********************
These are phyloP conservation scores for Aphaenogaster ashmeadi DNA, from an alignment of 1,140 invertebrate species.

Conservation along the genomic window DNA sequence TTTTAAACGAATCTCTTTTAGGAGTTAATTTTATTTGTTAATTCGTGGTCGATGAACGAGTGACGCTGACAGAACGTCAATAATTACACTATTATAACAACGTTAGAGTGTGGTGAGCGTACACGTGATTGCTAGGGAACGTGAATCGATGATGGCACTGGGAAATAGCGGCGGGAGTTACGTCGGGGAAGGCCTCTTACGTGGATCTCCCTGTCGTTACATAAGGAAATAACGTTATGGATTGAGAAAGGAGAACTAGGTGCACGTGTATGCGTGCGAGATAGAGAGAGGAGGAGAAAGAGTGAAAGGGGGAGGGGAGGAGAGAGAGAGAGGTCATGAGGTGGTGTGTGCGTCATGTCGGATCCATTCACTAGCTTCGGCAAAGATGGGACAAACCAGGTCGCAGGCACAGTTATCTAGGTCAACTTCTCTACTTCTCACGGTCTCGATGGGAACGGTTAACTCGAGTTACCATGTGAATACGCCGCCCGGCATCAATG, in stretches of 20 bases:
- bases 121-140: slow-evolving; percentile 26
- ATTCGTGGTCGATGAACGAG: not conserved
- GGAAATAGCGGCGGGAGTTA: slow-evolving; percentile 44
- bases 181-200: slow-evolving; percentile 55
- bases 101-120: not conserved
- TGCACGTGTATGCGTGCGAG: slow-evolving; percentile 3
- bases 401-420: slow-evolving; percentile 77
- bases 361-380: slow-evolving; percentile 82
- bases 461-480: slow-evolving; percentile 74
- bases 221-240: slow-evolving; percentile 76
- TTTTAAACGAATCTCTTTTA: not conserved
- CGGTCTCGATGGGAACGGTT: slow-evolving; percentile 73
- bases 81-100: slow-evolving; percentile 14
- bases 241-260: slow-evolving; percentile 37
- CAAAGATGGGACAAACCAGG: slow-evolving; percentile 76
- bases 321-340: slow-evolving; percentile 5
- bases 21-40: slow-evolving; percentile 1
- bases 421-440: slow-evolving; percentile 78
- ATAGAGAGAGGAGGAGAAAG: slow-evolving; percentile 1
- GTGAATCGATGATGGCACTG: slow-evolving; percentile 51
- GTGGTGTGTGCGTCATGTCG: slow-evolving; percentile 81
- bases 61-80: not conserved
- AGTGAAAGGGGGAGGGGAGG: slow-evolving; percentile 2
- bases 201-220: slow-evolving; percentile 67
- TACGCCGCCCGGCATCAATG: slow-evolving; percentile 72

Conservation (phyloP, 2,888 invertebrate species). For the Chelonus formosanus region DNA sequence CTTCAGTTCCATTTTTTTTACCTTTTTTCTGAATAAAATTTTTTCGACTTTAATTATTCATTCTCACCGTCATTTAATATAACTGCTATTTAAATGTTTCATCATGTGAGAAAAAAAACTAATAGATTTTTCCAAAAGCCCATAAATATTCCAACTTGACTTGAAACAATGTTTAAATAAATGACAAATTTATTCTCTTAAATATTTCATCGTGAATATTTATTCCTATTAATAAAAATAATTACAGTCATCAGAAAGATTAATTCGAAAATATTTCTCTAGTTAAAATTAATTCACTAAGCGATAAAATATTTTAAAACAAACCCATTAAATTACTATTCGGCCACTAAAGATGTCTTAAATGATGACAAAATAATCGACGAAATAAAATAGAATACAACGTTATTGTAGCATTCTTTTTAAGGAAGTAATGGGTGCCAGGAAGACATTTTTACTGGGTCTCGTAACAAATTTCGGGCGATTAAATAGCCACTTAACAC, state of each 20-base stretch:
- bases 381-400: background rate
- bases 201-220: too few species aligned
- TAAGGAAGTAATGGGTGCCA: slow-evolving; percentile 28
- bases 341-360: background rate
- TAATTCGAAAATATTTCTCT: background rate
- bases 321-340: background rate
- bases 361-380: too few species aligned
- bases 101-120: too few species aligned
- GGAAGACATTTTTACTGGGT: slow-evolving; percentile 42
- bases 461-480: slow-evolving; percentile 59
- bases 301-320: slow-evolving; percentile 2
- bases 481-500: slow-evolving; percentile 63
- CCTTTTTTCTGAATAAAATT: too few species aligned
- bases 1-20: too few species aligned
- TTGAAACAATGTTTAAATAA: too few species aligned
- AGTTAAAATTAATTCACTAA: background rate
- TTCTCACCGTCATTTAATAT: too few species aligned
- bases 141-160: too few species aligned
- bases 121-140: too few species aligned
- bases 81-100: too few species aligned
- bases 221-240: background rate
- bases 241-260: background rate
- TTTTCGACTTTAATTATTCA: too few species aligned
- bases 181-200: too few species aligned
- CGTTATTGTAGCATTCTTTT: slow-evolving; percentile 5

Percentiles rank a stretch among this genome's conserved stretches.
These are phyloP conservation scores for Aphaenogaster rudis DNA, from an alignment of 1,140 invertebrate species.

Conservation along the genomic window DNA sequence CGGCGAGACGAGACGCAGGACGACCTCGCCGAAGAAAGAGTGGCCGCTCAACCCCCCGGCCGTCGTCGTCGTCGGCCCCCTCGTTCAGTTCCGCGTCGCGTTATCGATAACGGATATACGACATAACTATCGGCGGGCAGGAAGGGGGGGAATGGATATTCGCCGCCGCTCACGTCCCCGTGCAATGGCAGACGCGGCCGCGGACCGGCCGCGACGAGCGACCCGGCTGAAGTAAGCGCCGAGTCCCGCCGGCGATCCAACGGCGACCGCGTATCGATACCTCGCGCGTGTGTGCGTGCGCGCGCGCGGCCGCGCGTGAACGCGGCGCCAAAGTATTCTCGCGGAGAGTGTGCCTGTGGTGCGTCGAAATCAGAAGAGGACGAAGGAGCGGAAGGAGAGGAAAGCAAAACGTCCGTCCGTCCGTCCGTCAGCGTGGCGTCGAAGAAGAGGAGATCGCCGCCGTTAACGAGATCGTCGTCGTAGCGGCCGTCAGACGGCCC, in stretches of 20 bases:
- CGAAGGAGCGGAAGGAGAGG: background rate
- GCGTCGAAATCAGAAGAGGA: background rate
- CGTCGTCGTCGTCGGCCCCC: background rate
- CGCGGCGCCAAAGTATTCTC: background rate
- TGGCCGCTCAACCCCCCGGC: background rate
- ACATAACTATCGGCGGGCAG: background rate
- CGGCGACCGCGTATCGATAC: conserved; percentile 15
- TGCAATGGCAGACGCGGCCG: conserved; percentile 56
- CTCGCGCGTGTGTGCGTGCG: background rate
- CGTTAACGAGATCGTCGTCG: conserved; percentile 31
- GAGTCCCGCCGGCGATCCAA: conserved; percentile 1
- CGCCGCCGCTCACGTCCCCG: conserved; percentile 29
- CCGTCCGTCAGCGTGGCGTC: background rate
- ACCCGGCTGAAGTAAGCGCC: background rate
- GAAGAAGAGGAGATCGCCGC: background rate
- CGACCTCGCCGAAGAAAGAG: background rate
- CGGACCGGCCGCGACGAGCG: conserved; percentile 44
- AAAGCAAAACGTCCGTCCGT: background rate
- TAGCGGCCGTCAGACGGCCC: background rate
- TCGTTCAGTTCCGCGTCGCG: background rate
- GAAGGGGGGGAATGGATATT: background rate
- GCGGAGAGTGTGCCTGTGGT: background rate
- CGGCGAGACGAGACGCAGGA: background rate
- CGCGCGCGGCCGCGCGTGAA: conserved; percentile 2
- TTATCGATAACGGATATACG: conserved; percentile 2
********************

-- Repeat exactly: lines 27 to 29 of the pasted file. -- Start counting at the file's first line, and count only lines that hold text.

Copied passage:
- TACGCCGCCCGGCATCAATG: slow-evolving; percentile 72

Conservation (phyloP, 2,888 invertebrate species). For the Chelonus formosanus region DNA sequence CTTCAGTTCCATTTTTTTTACCTTTTTTCTGAATAAAATTTTTTCGACTTTAATTATTCATTCTCACCGTCATTTAATATAACTGCTATTTAAATGTTTCATCATGTGAGAAAAAAAACTAATAGATTTTTCCAAAAGCCCATAAATATTCCAACTTGACTTGAAACAATGTTTAAATAAATGACAAATTTATTCTCTTAAATATTTCATCGTGAATATTTATTCCTATTAATAAAAATAATTACAGTCATCAGAAAGATTAATTCGAAAATATTTCTCTAGTTAAAATTAATTCACTAAGCGATAAAATATTTTAAAACAAACCCATTAAATTACTATTCGGCCACTAAAGATGTCTTAAATGATGACAAAATAATCGACGAAATAAAATAGAATACAACGTTATTGTAGCATTCTTTTTAAGGAAGTAATGGGTGCCAGGAAGACATTTTTACTGGGTCTCGTAACAAATTTCGGGCGATTAAATAGCCACTTAACAC, state of each 20-base stretch:
- bases 381-400: background rate